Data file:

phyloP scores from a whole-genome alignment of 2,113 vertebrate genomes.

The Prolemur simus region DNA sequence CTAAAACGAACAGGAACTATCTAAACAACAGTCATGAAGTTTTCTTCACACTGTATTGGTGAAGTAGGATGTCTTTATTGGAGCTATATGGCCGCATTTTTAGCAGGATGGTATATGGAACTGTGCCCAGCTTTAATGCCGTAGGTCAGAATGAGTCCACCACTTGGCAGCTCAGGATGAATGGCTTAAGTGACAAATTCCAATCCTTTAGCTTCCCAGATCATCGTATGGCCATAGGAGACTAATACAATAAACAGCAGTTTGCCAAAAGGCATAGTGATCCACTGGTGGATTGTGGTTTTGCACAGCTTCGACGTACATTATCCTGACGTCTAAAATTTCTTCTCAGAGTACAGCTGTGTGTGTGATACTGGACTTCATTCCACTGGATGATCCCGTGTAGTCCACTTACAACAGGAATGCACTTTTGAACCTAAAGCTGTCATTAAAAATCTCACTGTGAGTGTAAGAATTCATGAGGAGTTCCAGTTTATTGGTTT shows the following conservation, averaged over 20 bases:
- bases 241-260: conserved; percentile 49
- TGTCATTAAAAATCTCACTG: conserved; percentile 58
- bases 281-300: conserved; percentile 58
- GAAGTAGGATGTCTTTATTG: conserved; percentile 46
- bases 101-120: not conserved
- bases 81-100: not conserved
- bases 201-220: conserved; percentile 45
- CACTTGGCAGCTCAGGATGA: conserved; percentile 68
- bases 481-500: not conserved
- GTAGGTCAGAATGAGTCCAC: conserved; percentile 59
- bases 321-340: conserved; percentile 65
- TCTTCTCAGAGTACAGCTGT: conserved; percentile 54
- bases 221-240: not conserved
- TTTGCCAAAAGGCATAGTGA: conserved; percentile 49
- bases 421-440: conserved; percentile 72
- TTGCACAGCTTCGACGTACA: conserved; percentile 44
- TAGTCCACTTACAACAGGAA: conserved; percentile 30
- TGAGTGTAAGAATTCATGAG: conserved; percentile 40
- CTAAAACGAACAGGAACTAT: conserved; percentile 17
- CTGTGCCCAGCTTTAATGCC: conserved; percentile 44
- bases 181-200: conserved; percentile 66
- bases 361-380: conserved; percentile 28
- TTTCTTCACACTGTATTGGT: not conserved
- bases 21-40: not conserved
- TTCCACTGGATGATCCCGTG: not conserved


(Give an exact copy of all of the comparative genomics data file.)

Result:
phyloP scores from a whole-genome alignment of 2,113 vertebrate genomes.

The Prolemur simus region DNA sequence CTAAAACGAACAGGAACTATCTAAACAACAGTCATGAAGTTTTCTTCACACTGTATTGGTGAAGTAGGATGTCTTTATTGGAGCTATATGGCCGCATTTTTAGCAGGATGGTATATGGAACTGTGCCCAGCTTTAATGCCGTAGGTCAGAATGAGTCCACCACTTGGCAGCTCAGGATGAATGGCTTAAGTGACAAATTCCAATCCTTTAGCTTCCCAGATCATCGTATGGCCATAGGAGACTAATACAATAAACAGCAGTTTGCCAAAAGGCATAGTGATCCACTGGTGGATTGTGGTTTTGCACAGCTTCGACGTACATTATCCTGACGTCTAAAATTTCTTCTCAGAGTACAGCTGTGTGTGTGATACTGGACTTCATTCCACTGGATGATCCCGTGTAGTCCACTTACAACAGGAATGCACTTTTGAACCTAAAGCTGTCATTAAAAATCTCACTGTGAGTGTAAGAATTCATGAGGAGTTCCAGTTTATTGGTTT shows the following conservation, averaged over 20 bases:
- bases 241-260: conserved; percentile 49
- TGTCATTAAAAATCTCACTG: conserved; percentile 58
- bases 281-300: conserved; percentile 58
- GAAGTAGGATGTCTTTATTG: conserved; percentile 46
- bases 101-120: not conserved
- bases 81-100: not conserved
- bases 201-220: conserved; percentile 45
- CACTTGGCAGCTCAGGATGA: conserved; percentile 68
- bases 481-500: not conserved
- GTAGGTCAGAATGAGTCCAC: conserved; percentile 59
- bases 321-340: conserved; percentile 65
- TCTTCTCAGAGTACAGCTGT: conserved; percentile 54
- bases 221-240: not conserved
- TTTGCCAAAAGGCATAGTGA: conserved; percentile 49
- bases 421-440: conserved; percentile 72
- TTGCACAGCTTCGACGTACA: conserved; percentile 44
- TAGTCCACTTACAACAGGAA: conserved; percentile 30
- TGAGTGTAAGAATTCATGAG: conserved; percentile 40
- CTAAAACGAACAGGAACTAT: conserved; percentile 17
- CTGTGCCCAGCTTTAATGCC: conserved; percentile 44
- bases 181-200: conserved; percentile 66
- bases 361-380: conserved; percentile 28
- TTTCTTCACACTGTATTGGT: not conserved
- bases 21-40: not conserved
- TTCCACTGGATGATCCCGTG: not conserved